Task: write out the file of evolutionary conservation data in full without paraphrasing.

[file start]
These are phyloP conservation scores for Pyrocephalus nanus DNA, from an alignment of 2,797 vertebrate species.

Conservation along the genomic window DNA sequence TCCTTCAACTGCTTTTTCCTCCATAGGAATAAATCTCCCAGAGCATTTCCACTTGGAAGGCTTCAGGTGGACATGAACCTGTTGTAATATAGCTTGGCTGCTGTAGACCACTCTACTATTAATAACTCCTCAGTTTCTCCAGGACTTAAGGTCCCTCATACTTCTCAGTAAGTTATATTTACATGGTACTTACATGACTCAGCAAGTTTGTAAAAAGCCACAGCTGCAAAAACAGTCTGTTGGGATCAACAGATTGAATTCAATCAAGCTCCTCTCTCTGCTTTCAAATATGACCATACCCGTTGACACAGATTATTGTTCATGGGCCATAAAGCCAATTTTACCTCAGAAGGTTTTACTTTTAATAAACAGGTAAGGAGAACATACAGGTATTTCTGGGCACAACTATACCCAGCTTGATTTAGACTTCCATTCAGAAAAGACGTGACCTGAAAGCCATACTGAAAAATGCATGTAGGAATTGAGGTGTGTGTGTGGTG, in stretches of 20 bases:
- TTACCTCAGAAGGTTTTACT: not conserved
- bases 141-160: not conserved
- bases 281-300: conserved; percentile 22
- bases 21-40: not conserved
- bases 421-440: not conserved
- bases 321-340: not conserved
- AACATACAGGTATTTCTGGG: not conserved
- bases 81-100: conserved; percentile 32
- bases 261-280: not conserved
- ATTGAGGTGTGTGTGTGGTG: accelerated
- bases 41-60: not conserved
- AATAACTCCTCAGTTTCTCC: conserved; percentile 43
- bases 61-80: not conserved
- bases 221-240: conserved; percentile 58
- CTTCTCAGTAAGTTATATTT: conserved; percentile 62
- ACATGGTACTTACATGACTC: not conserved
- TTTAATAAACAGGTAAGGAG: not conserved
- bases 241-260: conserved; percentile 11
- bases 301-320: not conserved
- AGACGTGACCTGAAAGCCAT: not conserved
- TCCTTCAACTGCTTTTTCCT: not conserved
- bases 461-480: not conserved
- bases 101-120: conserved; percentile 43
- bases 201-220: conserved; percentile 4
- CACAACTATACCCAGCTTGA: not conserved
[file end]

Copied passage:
These are phyloP conservation scores for Pyrocephalus nanus DNA, from an alignment of 2,797 vertebrate species.

Conservation along the genomic window DNA sequence TCCTTCAACTGCTTTTTCCTCCATAGGAATAAATCTCCCAGAGCATTTCCACTTGGAAGGCTTCAGGTGGACATGAACCTGTTGTAATATAGCTTGGCTGCTGTAGACCACTCTACTATTAATAACTCCTCAGTTTCTCCAGGACTTAAGGTCCCTCATACTTCTCAGTAAGTTATATTTACATGGTACTTACATGACTCAGCAAGTTTGTAAAAAGCCACAGCTGCAAAAACAGTCTGTTGGGATCAACAGATTGAATTCAATCAAGCTCCTCTCTCTGCTTTCAAATATGACCATACCCGTTGACACAGATTATTGTTCATGGGCCATAAAGCCAATTTTACCTCAGAAGGTTTTACTTTTAATAAACAGGTAAGGAGAACATACAGGTATTTCTGGGCACAACTATACCCAGCTTGATTTAGACTTCCATTCAGAAAAGACGTGACCTGAAAGCCATACTGAAAAATGCATGTAGGAATTGAGGTGTGTGTGTGGTG, in stretches of 20 bases:
- TTACCTCAGAAGGTTTTACT: not conserved
- bases 141-160: not conserved
- bases 281-300: conserved; percentile 22
- bases 21-40: not conserved
- bases 421-440: not conserved
- bases 321-340: not conserved
- AACATACAGGTATTTCTGGG: not conserved
- bases 81-100: conserved; percentile 32
- bases 261-280: not conserved
- ATTGAGGTGTGTGTGTGGTG: accelerated
- bases 41-60: not conserved
- AATAACTCCTCAGTTTCTCC: conserved; percentile 43
- bases 61-80: not conserved
- bases 221-240: conserved; percentile 58
- CTTCTCAGTAAGTTATATTT: conserved; percentile 62
- ACATGGTACTTACATGACTC: not conserved
- TTTAATAAACAGGTAAGGAG: not conserved
- bases 241-260: conserved; percentile 11
- bases 301-320: not conserved
- AGACGTGACCTGAAAGCCAT: not conserved
- TCCTTCAACTGCTTTTTCCT: not conserved
- bases 461-480: not conserved
- bases 101-120: conserved; percentile 43
- bases 201-220: conserved; percentile 4
- CACAACTATACCCAGCTTGA: not conserved